Wikimedia would likely have to run our own servers for this too, which could
have some implications for user privacy. Its also possible for us to use
something other than IP addresses for the non-anonymous item that the Psuedonym
For this we'd have non-anonymised users submit a token to Wikimedia which would
be blind signed. They would then represent this token when editing through
Tor. You would only be allowed to request a token every say week, which would
allow for blocks up to that amount of time by blocking the token.
Apparently Tyler Romeo actually has this solution pretty much completely ready
to go, or did as of the end of 2013. See Extension:TokenAuth.
There do appear to be some concerns about figuring out how to hand out tokens
to folks. It seems that its basically the same sorts of problems that we face
with IPBEs or Tor Exemptions (see below) though.
As I brought up in my first email, we could just put all Tor edits into a
queue to be reviewed by non-Tor users. This idea has been brought up plenty of
time and I believe that the biggest problem with it is that such a queue would
put a lot of strain on already strained editors.
This seems like the easiest solution to implement. I suspect that the review
queues will be a lot smaller than people expect too. We have fancy things like
AbuseFilter and CluebotNG now that can filter out the vast majority of the
==Tor Exemption Userright==
Make Tor Exemption a different userright than IP Block Exemption. The biggest
reason that IPBEs are not given out is that it allows people to bypass a block
if they are blocked for socking. This would reduce the risk of that somewhat
If we created a Tor Exemption right that people could ask for, I imagine it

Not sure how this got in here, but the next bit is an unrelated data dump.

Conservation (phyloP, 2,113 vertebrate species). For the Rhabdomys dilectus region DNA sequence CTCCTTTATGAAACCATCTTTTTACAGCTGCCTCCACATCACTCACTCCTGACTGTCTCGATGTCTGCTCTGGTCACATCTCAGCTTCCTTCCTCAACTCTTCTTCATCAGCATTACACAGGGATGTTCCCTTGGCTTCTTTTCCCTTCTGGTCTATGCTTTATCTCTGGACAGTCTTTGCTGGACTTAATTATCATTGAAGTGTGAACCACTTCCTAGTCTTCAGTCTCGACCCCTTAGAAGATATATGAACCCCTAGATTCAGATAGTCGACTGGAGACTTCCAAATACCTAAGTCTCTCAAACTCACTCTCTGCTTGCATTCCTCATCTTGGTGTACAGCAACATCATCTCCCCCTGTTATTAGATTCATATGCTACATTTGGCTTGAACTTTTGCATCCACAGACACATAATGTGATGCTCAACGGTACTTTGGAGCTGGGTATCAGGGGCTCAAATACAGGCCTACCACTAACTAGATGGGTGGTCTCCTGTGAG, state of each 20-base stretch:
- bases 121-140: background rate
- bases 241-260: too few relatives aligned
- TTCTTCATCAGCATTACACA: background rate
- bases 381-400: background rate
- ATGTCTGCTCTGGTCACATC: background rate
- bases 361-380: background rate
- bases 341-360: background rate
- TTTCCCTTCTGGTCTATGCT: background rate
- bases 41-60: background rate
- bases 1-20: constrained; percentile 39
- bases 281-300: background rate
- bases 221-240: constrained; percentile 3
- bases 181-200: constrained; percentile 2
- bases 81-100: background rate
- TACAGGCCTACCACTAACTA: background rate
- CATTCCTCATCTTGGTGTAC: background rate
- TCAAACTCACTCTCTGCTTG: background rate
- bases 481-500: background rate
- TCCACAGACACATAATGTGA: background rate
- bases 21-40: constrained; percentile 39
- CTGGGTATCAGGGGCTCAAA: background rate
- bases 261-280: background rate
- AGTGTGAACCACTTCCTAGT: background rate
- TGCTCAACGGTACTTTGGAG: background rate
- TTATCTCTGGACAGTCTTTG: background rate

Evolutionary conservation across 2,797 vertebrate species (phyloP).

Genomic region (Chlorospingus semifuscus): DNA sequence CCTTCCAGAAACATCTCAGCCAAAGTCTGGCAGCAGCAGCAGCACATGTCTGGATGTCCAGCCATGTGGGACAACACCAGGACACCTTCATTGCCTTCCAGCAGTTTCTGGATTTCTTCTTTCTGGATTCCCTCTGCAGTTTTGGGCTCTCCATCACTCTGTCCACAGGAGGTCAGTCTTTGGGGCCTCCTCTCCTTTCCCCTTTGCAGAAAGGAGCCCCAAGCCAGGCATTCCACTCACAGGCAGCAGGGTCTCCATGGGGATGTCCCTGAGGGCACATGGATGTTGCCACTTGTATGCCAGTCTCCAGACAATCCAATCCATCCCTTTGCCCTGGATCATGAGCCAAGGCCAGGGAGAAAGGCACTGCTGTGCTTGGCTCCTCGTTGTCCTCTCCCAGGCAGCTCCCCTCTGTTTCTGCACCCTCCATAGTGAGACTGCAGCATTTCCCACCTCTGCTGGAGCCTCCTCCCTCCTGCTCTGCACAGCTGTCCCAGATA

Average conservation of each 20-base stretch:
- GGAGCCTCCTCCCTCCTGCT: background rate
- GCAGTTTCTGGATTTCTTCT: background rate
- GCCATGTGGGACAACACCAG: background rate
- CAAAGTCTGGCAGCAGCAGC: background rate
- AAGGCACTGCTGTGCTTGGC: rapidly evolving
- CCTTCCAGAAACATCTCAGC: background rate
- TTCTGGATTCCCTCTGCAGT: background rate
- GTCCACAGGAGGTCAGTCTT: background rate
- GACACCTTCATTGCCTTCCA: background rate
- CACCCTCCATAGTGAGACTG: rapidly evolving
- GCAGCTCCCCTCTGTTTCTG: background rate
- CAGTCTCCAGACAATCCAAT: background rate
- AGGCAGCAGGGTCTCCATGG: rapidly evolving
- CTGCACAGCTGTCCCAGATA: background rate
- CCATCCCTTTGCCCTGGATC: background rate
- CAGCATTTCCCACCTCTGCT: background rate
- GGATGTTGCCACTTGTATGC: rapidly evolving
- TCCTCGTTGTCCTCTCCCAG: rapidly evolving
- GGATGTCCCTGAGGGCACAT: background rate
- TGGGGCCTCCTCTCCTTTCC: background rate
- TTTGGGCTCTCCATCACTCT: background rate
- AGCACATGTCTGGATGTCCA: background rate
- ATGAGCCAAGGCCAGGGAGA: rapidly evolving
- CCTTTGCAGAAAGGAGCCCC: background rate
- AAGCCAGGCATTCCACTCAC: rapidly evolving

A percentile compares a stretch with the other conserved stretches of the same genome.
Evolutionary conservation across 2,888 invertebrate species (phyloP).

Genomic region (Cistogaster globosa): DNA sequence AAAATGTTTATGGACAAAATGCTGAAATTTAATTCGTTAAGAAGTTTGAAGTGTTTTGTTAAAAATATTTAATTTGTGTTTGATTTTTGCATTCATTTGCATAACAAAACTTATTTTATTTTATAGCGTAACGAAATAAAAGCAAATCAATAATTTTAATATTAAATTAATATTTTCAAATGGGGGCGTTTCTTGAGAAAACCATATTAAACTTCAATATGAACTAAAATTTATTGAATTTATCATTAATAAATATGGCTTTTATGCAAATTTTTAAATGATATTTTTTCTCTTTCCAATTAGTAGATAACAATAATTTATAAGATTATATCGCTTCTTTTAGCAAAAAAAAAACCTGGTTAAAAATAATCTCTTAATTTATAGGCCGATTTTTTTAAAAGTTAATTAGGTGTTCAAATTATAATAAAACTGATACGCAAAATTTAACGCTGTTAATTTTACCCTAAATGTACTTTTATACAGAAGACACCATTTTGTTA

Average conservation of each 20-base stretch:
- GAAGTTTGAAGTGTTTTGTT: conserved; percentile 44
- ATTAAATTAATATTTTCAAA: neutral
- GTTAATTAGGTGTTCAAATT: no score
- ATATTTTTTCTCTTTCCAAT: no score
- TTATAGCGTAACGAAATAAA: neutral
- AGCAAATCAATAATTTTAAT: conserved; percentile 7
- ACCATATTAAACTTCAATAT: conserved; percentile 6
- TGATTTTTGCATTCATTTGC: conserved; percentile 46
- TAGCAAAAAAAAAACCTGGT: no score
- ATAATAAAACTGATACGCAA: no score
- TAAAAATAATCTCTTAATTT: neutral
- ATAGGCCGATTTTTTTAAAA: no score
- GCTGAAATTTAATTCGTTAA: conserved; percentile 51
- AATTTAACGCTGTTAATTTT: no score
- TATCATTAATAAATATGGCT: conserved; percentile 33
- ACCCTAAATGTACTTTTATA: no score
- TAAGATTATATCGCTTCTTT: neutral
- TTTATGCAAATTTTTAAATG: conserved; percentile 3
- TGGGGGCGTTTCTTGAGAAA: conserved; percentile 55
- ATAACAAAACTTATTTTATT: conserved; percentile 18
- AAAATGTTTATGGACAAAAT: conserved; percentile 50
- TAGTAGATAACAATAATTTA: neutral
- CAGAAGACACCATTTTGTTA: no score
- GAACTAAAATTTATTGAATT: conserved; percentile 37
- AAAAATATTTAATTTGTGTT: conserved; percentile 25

would see a lot more use than the IPBE right does. It still doesn't fix the
problem that Tor users would have to register their account from a non-Tor
connection and also ask for the exemption from a non-Tor connection. Still,
its an improvement.
Apparently this is trivially easy to do as well. It seems the rights are
already seperate, we just have them in the same usergroup.
IPBEs could just be given out more liberally than they currently are. This
though is a policy change, and not really a great fit for this list.
Nevertheless this is a viable option.
Chris Steipp describes this one better than I could summarise it.
"I was talking with Tom Lowenthal, who is a tor developer. He was trying to
convince Tilman and I that IP's were just a form of collateral that we
implicitly hold for anonymous editors. If they edit badly, we take away the
right of that IP to edit, so they have to expend some effort to get a new
one. Tor makes that impossible for us, so one of his ideas is that we shift
to some other form of collateral-- an email address, mobile phone number,
etc. Tilman wasn't convinced, but I think I'm mostly there.
We probably don't want to do that work in MediaWiki, but with OAuth, anyone
can write an editing proxy that allows connections from Tor, ideally
negotiates some kind of collateral (proof of work, bitcoin, whatever), and
edits on behalf of the tor user. Individuals can still be held accountable
(either blocked on wiki, or you can block them in your app), or if your app
lets too many vandals in, we'll revoke your entire OAuth consumer key."
It was suggested that email addresses would be a good form of collateral as
they take pretty much the same amount of effort to change as an IP address
does. Possibly blocking email addresses from "throw-away" providers like
Guerrilla Mail that require no effort to get an address.
Whatever the collateral that is used is, it would have to be verified in some
fashion, so we send them an email or call their mobile or something.
==Donations for Access==
Create a new special page that accepts an unblocked username and a random
number signed by a Wikimedia controlled key. If the signature passes and the
number entered has not ever been used before, the account gets a Tor block
exemption or an IPBE.
The donation page is then changed such that for every $10 donation the user's
browser is allowed to submit a single randomly generated value to be blind
signed by Wikimedia's servers.
These signed tokens can then be used to allow folks to access Tor. There would
be no restriction on what the user could do with them (perhaps they could
donate them to the Tor project to give out). In the case of any abuse, the